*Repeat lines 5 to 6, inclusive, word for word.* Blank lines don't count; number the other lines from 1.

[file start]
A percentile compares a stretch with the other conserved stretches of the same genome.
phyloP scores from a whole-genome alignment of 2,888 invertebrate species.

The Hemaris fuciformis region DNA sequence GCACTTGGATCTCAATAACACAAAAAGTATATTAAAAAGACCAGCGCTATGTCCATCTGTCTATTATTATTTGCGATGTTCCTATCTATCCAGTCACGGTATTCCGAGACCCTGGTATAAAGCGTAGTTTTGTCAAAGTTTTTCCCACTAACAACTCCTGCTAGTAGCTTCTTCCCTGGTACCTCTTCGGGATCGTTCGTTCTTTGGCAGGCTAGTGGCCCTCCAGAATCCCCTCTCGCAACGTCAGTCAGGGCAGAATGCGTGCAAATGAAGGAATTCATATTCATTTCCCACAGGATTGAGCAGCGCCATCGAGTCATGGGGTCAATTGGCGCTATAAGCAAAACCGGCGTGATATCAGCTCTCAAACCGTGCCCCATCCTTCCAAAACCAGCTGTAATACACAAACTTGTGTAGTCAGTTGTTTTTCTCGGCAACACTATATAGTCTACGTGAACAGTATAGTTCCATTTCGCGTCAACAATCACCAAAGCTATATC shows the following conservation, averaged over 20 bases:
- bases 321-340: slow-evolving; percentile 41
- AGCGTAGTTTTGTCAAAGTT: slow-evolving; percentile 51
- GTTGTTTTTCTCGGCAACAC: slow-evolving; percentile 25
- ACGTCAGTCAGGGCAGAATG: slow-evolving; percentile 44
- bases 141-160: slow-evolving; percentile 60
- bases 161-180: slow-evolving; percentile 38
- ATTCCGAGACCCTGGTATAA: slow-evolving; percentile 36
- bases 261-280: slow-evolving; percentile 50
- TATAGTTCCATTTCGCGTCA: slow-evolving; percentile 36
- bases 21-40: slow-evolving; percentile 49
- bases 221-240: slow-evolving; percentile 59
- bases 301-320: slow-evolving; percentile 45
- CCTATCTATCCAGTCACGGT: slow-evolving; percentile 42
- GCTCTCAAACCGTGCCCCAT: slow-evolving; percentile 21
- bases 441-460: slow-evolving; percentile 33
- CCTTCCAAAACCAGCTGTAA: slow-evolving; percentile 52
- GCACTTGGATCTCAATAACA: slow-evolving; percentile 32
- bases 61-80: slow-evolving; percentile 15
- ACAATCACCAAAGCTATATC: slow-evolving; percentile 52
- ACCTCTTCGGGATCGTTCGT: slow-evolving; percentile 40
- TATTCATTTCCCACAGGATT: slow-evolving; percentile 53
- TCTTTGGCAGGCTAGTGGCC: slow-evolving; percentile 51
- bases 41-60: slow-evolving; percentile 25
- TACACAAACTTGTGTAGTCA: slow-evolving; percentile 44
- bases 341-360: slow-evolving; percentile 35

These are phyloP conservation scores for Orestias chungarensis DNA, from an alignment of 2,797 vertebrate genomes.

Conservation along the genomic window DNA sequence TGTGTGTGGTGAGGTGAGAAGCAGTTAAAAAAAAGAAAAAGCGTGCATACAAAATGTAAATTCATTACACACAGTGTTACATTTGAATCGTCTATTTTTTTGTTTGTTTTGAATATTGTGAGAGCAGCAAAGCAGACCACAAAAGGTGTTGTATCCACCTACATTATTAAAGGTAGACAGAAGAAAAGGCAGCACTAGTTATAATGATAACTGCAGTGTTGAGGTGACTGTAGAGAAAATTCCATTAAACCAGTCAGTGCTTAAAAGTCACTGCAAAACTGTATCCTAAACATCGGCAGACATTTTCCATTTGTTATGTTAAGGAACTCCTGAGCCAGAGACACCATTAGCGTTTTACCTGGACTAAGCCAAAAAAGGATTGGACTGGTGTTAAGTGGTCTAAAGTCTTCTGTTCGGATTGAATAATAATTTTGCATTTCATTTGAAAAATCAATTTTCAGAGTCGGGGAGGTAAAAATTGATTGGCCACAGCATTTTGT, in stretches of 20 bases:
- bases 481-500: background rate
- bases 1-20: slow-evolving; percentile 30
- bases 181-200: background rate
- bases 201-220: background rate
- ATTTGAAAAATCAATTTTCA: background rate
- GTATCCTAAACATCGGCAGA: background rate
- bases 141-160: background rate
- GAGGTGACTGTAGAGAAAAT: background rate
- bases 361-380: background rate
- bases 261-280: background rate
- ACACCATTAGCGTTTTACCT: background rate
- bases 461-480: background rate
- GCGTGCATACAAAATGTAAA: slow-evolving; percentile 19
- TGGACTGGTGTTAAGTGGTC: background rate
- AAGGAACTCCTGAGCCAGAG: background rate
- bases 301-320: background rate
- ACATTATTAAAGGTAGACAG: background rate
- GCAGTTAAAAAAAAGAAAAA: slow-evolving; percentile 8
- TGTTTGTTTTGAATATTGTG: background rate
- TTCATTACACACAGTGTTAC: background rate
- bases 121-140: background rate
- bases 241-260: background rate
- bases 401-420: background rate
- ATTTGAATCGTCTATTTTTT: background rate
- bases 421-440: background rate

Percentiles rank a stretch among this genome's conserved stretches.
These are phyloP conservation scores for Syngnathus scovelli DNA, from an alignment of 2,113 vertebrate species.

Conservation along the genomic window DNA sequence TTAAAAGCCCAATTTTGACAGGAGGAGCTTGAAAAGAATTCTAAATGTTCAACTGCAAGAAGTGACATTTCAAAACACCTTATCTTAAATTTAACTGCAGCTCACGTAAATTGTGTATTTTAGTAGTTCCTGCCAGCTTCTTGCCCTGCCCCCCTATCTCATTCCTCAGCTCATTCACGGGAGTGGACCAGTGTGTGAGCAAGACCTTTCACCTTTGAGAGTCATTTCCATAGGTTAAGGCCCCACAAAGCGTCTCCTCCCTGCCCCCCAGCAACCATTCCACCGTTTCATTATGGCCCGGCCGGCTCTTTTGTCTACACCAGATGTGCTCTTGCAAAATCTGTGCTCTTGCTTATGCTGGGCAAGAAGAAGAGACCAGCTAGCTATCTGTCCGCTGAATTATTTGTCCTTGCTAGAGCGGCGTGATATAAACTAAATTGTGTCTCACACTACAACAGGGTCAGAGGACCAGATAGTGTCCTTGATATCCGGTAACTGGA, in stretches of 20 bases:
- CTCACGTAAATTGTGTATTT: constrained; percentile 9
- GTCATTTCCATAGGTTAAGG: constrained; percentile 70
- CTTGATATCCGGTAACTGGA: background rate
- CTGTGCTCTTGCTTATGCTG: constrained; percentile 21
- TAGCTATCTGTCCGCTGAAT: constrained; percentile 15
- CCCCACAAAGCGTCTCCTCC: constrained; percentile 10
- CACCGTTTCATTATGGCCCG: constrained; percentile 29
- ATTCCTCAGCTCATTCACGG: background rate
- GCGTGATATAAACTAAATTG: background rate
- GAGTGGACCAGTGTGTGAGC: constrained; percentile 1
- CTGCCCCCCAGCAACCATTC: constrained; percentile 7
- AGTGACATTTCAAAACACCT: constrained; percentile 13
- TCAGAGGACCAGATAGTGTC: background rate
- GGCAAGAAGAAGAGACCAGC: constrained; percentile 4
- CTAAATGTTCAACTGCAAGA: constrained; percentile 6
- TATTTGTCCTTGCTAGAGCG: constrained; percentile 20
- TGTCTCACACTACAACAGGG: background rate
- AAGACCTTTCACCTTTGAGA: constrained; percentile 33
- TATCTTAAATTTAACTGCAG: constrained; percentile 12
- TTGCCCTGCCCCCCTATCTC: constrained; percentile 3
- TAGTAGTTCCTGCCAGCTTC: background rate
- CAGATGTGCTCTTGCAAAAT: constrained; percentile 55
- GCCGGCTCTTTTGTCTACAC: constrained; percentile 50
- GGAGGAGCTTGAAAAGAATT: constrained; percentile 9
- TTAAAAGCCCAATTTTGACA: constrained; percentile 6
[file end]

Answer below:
- AGCGTAGTTTTGTCAAAGTT: slow-evolving; percentile 51
- GTTGTTTTTCTCGGCAACAC: slow-evolving; percentile 25